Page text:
Yesterday I made bent the bouts or sides into shape and clamped them in place so they would retain their shape ready for gluing.

I realised I would need more luthier clamps so I decided to make some more. They are easy and cheap to make. In my case, the ones I made for the violin project were too small for the mandolin which has a deeper body.

Making luthier clamps
I bought two lengths of 3/16-inch threaded rod and packs of washers, nyloc nuts and wing nuts for that size. I already had some 3/4-inch dowel.

I cut the threaded rod with a hacksaw into 12 equal lengths of 100mm (4 inches), cleaned up the cut ends with a file and threaded on a nyloc nut – just enough to bring the thread flush with the nut. The nylon inner coating will hold it in place as the fixed end.

Then I drilled a 3/16-inch hole in the end of the dowel to the full depth of the drill. It doesn’t have to be precisely centred but it helps to be reasonably vertical.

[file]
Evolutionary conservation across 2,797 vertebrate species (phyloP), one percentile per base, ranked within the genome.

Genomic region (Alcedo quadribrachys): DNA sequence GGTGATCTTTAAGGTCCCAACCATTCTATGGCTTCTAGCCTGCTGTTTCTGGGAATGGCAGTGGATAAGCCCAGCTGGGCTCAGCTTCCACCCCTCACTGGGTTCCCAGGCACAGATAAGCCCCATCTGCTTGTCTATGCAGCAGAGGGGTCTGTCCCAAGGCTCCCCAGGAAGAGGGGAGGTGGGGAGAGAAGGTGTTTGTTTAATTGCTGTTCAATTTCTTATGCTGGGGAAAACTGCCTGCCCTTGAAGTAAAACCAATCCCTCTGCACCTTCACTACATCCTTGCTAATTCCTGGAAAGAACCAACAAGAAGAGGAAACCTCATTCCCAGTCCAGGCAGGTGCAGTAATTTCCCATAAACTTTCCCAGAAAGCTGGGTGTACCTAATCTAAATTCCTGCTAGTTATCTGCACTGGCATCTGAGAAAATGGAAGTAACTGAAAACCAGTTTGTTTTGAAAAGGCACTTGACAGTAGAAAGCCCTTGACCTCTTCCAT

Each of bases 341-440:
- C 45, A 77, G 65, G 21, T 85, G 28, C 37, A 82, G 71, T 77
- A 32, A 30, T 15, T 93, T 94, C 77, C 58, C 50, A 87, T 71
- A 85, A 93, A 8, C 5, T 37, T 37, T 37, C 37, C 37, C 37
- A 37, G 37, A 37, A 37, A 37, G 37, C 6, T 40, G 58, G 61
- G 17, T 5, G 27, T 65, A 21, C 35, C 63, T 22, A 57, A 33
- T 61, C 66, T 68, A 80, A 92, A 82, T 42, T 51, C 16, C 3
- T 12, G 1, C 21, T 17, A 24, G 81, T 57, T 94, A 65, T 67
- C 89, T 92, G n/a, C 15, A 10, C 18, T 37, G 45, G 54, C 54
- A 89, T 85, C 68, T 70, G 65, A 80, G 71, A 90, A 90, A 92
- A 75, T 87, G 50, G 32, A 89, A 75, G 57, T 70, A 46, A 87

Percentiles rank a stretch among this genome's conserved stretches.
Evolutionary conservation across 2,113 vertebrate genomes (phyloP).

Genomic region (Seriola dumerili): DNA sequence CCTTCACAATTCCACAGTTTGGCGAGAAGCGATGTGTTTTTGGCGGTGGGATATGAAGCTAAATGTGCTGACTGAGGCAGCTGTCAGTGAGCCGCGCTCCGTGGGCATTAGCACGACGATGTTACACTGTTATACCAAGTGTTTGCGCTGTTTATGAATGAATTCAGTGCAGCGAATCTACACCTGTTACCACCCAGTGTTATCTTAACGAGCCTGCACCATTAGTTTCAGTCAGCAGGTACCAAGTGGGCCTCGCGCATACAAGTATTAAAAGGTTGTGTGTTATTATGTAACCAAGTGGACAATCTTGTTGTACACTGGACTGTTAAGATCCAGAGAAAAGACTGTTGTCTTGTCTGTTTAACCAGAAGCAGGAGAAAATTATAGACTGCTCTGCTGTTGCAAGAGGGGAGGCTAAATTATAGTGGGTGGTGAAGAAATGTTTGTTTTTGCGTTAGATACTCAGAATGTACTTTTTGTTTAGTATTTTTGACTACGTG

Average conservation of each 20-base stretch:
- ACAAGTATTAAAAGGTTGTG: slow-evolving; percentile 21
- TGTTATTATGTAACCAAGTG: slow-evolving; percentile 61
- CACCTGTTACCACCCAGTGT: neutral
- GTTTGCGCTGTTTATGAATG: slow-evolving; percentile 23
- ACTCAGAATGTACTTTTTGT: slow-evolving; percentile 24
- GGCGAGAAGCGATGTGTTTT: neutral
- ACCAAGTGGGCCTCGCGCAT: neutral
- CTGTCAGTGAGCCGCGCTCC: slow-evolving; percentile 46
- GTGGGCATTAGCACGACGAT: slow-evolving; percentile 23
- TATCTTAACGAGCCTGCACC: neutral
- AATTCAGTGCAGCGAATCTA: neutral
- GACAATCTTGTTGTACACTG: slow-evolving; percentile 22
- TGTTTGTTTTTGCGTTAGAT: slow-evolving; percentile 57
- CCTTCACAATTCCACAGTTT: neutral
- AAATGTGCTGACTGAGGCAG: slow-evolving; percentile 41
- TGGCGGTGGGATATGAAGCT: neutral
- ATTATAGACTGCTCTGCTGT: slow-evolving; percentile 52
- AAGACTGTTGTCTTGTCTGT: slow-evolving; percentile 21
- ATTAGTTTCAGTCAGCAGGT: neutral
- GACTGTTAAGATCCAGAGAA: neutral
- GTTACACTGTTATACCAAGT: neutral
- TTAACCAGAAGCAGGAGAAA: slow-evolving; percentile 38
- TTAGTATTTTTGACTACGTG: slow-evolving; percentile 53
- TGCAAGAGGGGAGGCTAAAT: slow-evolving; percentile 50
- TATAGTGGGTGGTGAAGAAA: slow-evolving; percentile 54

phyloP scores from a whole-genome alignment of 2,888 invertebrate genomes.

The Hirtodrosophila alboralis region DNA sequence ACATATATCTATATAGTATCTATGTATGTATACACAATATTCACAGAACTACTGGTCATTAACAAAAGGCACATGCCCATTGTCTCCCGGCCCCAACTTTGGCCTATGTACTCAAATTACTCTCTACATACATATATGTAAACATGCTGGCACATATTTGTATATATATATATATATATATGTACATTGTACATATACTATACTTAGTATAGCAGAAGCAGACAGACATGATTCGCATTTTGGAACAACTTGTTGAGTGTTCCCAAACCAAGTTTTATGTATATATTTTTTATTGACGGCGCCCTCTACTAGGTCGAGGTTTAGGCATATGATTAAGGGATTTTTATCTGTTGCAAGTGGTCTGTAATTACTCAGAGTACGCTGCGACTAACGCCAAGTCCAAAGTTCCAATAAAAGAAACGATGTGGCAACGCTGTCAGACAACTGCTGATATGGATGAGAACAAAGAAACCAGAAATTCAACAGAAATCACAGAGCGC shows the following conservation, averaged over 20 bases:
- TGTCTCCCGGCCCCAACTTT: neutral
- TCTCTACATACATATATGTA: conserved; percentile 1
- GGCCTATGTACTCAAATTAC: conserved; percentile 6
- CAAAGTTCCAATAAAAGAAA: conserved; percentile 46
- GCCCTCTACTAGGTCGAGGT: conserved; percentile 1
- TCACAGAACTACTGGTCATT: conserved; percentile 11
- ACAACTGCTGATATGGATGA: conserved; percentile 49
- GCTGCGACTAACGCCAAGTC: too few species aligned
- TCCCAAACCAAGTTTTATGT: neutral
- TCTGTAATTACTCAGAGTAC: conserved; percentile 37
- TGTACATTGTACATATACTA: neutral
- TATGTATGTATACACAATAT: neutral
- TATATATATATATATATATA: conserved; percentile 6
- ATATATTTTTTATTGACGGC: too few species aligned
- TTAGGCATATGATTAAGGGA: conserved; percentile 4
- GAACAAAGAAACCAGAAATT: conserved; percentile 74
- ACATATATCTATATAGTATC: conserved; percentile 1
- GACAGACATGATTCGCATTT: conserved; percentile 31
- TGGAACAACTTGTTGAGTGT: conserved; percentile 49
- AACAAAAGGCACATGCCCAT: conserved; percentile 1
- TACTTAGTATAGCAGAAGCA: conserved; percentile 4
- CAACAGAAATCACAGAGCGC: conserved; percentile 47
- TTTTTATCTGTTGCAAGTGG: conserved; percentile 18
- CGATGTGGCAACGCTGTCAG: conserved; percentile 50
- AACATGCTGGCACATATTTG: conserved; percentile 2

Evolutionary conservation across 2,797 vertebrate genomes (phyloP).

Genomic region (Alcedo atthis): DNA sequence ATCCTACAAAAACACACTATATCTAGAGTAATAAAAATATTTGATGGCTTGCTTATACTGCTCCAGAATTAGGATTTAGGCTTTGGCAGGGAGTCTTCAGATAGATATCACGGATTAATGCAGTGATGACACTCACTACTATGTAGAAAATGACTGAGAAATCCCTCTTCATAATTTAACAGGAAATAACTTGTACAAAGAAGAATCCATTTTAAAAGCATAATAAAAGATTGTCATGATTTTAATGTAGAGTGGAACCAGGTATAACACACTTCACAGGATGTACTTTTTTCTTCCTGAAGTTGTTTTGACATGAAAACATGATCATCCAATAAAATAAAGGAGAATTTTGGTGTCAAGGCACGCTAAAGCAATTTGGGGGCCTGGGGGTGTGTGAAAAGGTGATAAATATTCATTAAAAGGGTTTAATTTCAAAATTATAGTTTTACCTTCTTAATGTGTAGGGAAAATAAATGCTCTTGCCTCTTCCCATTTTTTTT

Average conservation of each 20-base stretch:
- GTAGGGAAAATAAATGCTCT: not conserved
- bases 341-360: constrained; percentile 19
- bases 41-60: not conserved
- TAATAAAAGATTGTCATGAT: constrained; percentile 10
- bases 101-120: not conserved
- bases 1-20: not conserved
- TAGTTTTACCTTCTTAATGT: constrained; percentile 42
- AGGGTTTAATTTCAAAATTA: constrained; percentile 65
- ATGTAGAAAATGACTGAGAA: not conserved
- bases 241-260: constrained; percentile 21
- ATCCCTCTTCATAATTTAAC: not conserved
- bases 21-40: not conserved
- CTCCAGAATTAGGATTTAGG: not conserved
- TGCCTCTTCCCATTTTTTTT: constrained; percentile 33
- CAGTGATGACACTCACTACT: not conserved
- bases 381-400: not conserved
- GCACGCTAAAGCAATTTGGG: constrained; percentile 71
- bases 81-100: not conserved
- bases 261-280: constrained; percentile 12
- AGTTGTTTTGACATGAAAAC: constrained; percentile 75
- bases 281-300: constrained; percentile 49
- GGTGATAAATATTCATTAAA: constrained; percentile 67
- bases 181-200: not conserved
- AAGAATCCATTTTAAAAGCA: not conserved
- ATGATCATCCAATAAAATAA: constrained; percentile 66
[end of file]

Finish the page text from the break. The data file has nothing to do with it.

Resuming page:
luthier clamps

I then ‘salami’ sliced the dowel into half-inch or 1.5 cm lengths. I then re-drilled the next batch and so on until I had 24 dowels.

luthier clamps

I then took the threaded rods and slipped on a washer, then dowel, then dowel then washer and finally wing nut to make the completed clamp. The dowels will not damage the instrument and will gently draw the top and back plates together against the bouts.

luthier clamps

And here is the instrument glued up and clamped in all directions – a woodworker can never have too many clamps!

luthier clamps

I also made a maker’s label and attached it where it would be visible through the sound hole.

maker's label

What you won’t see is the hidden wish on the underside of the top plate – that will only ever be seen by a future repairer or someone with a dentist’s mirror 😉

Cheers
Jerry

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